From fungal exposure to disease: a biological monitoring conundrum
Biagini, R. E.
In "Bioaerosols, Fungi and Mycotoxins: Health Effects, Assessment, Prevention and Control", Edited by Johanning, E., Boyd Printing, Albany, New York
Biological Monitoring; Legacy Biomonitoring; Stachybotrys chartarum
Biagini, R. E., (2001), "From fungal exposure to disease: a biological monitoring conundrum", In "Bioaerosols, Fungi and Mycotoxins: Health Effects, Assessment, Prevention and Control", Edited by Johanning, E., Boyd Printing, Albany, New York.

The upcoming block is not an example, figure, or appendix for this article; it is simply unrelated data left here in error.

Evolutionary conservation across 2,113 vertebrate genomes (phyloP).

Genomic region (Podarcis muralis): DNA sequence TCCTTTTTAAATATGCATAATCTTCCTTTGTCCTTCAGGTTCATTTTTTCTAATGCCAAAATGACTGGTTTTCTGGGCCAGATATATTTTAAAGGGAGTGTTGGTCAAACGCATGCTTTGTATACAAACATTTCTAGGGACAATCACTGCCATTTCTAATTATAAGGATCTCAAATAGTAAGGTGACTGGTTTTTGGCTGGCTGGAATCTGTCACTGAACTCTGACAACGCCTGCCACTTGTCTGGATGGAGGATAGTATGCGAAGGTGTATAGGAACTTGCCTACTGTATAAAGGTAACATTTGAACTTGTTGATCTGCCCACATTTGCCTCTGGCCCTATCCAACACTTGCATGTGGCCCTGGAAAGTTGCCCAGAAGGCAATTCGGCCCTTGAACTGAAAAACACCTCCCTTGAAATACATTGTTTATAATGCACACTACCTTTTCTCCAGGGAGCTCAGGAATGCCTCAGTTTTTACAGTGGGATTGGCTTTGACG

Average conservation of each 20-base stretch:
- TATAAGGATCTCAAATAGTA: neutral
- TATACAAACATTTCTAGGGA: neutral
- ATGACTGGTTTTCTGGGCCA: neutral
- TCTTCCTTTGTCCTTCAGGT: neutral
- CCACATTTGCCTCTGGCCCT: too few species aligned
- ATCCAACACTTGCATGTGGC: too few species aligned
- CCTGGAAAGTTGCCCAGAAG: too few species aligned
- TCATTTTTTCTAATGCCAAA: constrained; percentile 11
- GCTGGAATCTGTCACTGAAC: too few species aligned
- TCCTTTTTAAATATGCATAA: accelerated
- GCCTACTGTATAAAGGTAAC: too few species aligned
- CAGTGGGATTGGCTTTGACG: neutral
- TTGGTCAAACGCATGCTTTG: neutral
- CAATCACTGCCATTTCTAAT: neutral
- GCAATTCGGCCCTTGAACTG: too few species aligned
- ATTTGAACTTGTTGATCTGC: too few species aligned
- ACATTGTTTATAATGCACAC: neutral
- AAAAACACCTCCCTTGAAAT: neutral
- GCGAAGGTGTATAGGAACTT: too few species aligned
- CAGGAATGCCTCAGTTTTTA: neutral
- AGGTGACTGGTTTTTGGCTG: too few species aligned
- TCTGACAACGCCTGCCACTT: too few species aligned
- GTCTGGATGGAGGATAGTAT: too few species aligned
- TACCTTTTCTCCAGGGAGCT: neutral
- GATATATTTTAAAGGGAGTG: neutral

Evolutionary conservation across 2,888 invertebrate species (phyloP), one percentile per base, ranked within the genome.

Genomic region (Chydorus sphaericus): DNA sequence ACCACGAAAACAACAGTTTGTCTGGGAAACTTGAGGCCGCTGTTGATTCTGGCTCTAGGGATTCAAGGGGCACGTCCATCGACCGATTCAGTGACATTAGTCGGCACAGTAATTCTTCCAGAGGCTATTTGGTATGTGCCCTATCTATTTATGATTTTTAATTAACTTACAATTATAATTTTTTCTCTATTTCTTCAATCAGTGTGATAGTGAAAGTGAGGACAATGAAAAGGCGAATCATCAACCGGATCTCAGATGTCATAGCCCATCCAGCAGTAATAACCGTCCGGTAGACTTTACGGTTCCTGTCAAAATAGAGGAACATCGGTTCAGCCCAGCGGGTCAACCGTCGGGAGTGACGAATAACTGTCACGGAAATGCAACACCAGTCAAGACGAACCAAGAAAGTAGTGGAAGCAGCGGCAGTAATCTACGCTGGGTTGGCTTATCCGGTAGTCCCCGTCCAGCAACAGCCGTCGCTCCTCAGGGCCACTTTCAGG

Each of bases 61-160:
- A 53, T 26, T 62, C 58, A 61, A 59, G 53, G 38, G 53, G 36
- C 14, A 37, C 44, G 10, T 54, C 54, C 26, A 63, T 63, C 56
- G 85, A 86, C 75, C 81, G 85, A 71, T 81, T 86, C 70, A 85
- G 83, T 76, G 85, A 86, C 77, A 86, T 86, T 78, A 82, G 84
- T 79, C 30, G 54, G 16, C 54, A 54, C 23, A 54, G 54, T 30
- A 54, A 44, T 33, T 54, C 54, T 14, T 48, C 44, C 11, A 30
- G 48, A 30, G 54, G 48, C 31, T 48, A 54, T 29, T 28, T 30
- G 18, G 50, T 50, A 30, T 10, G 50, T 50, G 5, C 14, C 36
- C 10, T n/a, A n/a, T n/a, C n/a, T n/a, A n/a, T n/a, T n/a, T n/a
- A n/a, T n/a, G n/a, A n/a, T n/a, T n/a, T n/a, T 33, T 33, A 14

Biological monitoring is the estimation of exposure to an agent through the measurement of biomarker(s) resulting from an internal dose of an agent. The biomarker(s) are typically the agent or its metabolite(s) in a biologically derived specimen. For example, styrene in expired air, styrene in blood, and mandelic and phenylglyoxylic acids (metabolites of styrene) in urine. The biomarker also can be a highly specific, validated effect of the agent, such as elevated levels of zinc protoporphyrin in blood caused by exposure to lead. Due to advances in molecular biology, genetics, analytical chemistry, and other basic sciences, it is now possible to detect smaller amounts of analytes and contaminants and smaller biological changes, as well as to identify mechanisms at the cellular and molecular levels. These advances can be exploited for biological monitoring, in some cases. Legacy biological monitoring, is the measurement of a specific biological monitoring determinant which contains none of the atoms of the molecule to which the organism was exposed. The most common example of this is an antibody produced against small molecular weight molecules or altered constituitive proteins. Numerous investigators have implicated putative exposure to macrocyclic tricothecenes and other compounds from Stachybotrys chartarum as being associated with a plethora of signs and symptoms of disease. To date, no compelling biological marker for exposure to Stachybotrys chartarum mycotoxins or other metabolites has been presented. There is no doubt that exposure to Stachybotrys chartarum is associated with an increased prevalence of self-reported symptoms. However, evidence of the association of these complaints with frank disease is lacking. More biological monitoring research is needed to solidify these associations, if present.